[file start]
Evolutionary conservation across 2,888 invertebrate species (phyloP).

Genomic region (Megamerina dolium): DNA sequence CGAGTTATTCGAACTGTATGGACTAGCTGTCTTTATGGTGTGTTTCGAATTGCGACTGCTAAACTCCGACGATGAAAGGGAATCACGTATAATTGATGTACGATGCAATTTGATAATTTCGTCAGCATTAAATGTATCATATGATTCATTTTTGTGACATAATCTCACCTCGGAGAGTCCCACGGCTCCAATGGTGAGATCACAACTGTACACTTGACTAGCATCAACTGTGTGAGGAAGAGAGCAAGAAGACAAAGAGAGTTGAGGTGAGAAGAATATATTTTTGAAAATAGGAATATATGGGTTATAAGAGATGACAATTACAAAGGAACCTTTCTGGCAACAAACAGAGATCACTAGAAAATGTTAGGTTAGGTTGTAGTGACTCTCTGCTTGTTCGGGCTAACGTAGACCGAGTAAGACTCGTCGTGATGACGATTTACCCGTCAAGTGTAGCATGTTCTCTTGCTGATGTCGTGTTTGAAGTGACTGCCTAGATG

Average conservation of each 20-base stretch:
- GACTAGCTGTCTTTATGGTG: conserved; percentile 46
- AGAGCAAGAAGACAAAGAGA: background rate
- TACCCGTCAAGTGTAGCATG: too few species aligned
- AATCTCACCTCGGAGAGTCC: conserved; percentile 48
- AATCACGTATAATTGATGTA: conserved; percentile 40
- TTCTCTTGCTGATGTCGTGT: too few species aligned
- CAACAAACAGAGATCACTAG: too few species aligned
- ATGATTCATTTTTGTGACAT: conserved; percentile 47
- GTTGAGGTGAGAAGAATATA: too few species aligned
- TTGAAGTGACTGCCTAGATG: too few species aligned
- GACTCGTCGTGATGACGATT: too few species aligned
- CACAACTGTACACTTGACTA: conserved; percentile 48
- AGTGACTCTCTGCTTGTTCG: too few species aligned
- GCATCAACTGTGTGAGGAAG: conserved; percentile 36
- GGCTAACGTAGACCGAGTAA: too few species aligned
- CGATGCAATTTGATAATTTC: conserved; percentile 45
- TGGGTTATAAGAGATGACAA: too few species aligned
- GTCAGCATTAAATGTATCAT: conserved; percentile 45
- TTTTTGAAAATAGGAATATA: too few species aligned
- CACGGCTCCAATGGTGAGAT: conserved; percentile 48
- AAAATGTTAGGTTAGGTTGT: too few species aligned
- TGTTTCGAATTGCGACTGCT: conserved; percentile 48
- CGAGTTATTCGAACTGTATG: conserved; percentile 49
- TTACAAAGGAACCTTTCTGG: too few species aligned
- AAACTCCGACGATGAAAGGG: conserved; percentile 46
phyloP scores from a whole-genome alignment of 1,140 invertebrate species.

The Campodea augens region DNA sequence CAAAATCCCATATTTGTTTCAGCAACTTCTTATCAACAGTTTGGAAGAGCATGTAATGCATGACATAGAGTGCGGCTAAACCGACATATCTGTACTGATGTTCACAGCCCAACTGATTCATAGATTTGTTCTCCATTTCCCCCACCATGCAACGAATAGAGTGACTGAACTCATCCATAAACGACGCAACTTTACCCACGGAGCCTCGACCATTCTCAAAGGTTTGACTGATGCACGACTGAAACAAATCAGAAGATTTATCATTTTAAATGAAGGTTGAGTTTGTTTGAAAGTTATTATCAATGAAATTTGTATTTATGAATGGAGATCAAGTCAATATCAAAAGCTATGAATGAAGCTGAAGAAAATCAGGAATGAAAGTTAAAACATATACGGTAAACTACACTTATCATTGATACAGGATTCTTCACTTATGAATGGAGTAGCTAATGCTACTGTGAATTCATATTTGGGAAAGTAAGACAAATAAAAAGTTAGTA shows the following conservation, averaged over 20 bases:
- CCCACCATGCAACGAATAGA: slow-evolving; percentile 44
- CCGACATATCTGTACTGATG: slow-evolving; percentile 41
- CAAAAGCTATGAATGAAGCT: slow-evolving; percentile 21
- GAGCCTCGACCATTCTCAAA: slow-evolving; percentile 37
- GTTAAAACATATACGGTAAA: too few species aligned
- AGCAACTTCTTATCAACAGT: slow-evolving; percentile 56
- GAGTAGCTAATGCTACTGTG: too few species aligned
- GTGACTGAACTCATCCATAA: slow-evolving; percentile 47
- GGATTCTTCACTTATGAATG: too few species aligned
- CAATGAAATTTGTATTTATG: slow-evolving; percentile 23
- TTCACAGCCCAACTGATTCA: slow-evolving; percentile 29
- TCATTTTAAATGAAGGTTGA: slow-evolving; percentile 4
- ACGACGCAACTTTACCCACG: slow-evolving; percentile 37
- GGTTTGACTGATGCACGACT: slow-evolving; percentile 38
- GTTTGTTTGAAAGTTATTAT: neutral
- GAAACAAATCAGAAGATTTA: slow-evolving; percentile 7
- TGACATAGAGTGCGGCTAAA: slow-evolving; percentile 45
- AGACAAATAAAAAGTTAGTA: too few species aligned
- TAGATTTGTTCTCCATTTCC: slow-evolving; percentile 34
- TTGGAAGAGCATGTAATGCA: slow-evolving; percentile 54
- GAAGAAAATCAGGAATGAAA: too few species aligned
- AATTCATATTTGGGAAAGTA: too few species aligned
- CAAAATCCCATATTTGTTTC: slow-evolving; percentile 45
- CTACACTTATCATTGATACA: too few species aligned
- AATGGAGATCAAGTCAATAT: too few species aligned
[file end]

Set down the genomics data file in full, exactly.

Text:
Evolutionary conservation across 2,888 invertebrate species (phyloP).

Genomic region (Megamerina dolium): DNA sequence CGAGTTATTCGAACTGTATGGACTAGCTGTCTTTATGGTGTGTTTCGAATTGCGACTGCTAAACTCCGACGATGAAAGGGAATCACGTATAATTGATGTACGATGCAATTTGATAATTTCGTCAGCATTAAATGTATCATATGATTCATTTTTGTGACATAATCTCACCTCGGAGAGTCCCACGGCTCCAATGGTGAGATCACAACTGTACACTTGACTAGCATCAACTGTGTGAGGAAGAGAGCAAGAAGACAAAGAGAGTTGAGGTGAGAAGAATATATTTTTGAAAATAGGAATATATGGGTTATAAGAGATGACAATTACAAAGGAACCTTTCTGGCAACAAACAGAGATCACTAGAAAATGTTAGGTTAGGTTGTAGTGACTCTCTGCTTGTTCGGGCTAACGTAGACCGAGTAAGACTCGTCGTGATGACGATTTACCCGTCAAGTGTAGCATGTTCTCTTGCTGATGTCGTGTTTGAAGTGACTGCCTAGATG

Average conservation of each 20-base stretch:
- GACTAGCTGTCTTTATGGTG: conserved; percentile 46
- AGAGCAAGAAGACAAAGAGA: background rate
- TACCCGTCAAGTGTAGCATG: too few species aligned
- AATCTCACCTCGGAGAGTCC: conserved; percentile 48
- AATCACGTATAATTGATGTA: conserved; percentile 40
- TTCTCTTGCTGATGTCGTGT: too few species aligned
- CAACAAACAGAGATCACTAG: too few species aligned
- ATGATTCATTTTTGTGACAT: conserved; percentile 47
- GTTGAGGTGAGAAGAATATA: too few species aligned
- TTGAAGTGACTGCCTAGATG: too few species aligned
- GACTCGTCGTGATGACGATT: too few species aligned
- CACAACTGTACACTTGACTA: conserved; percentile 48
- AGTGACTCTCTGCTTGTTCG: too few species aligned
- GCATCAACTGTGTGAGGAAG: conserved; percentile 36
- GGCTAACGTAGACCGAGTAA: too few species aligned
- CGATGCAATTTGATAATTTC: conserved; percentile 45
- TGGGTTATAAGAGATGACAA: too few species aligned
- GTCAGCATTAAATGTATCAT: conserved; percentile 45
- TTTTTGAAAATAGGAATATA: too few species aligned
- CACGGCTCCAATGGTGAGAT: conserved; percentile 48
- AAAATGTTAGGTTAGGTTGT: too few species aligned
- TGTTTCGAATTGCGACTGCT: conserved; percentile 48
- CGAGTTATTCGAACTGTATG: conserved; percentile 49
- TTACAAAGGAACCTTTCTGG: too few species aligned
- AAACTCCGACGATGAAAGGG: conserved; percentile 46
phyloP scores from a whole-genome alignment of 1,140 invertebrate species.

The Campodea augens region DNA sequence CAAAATCCCATATTTGTTTCAGCAACTTCTTATCAACAGTTTGGAAGAGCATGTAATGCATGACATAGAGTGCGGCTAAACCGACATATCTGTACTGATGTTCACAGCCCAACTGATTCATAGATTTGTTCTCCATTTCCCCCACCATGCAACGAATAGAGTGACTGAACTCATCCATAAACGACGCAACTTTACCCACGGAGCCTCGACCATTCTCAAAGGTTTGACTGATGCACGACTGAAACAAATCAGAAGATTTATCATTTTAAATGAAGGTTGAGTTTGTTTGAAAGTTATTATCAATGAAATTTGTATTTATGAATGGAGATCAAGTCAATATCAAAAGCTATGAATGAAGCTGAAGAAAATCAGGAATGAAAGTTAAAACATATACGGTAAACTACACTTATCATTGATACAGGATTCTTCACTTATGAATGGAGTAGCTAATGCTACTGTGAATTCATATTTGGGAAAGTAAGACAAATAAAAAGTTAGTA shows the following conservation, averaged over 20 bases:
- CCCACCATGCAACGAATAGA: slow-evolving; percentile 44
- CCGACATATCTGTACTGATG: slow-evolving; percentile 41
- CAAAAGCTATGAATGAAGCT: slow-evolving; percentile 21
- GAGCCTCGACCATTCTCAAA: slow-evolving; percentile 37
- GTTAAAACATATACGGTAAA: too few species aligned
- AGCAACTTCTTATCAACAGT: slow-evolving; percentile 56
- GAGTAGCTAATGCTACTGTG: too few species aligned
- GTGACTGAACTCATCCATAA: slow-evolving; percentile 47
- GGATTCTTCACTTATGAATG: too few species aligned
- CAATGAAATTTGTATTTATG: slow-evolving; percentile 23
- TTCACAGCCCAACTGATTCA: slow-evolving; percentile 29
- TCATTTTAAATGAAGGTTGA: slow-evolving; percentile 4
- ACGACGCAACTTTACCCACG: slow-evolving; percentile 37
- GGTTTGACTGATGCACGACT: slow-evolving; percentile 38
- GTTTGTTTGAAAGTTATTAT: neutral
- GAAACAAATCAGAAGATTTA: slow-evolving; percentile 7
- TGACATAGAGTGCGGCTAAA: slow-evolving; percentile 45
- AGACAAATAAAAAGTTAGTA: too few species aligned
- TAGATTTGTTCTCCATTTCC: slow-evolving; percentile 34
- TTGGAAGAGCATGTAATGCA: slow-evolving; percentile 54
- GAAGAAAATCAGGAATGAAA: too few species aligned
- AATTCATATTTGGGAAAGTA: too few species aligned
- CAAAATCCCATATTTGTTTC: slow-evolving; percentile 45
- CTACACTTATCATTGATACA: too few species aligned
- AATGGAGATCAAGTCAATAT: too few species aligned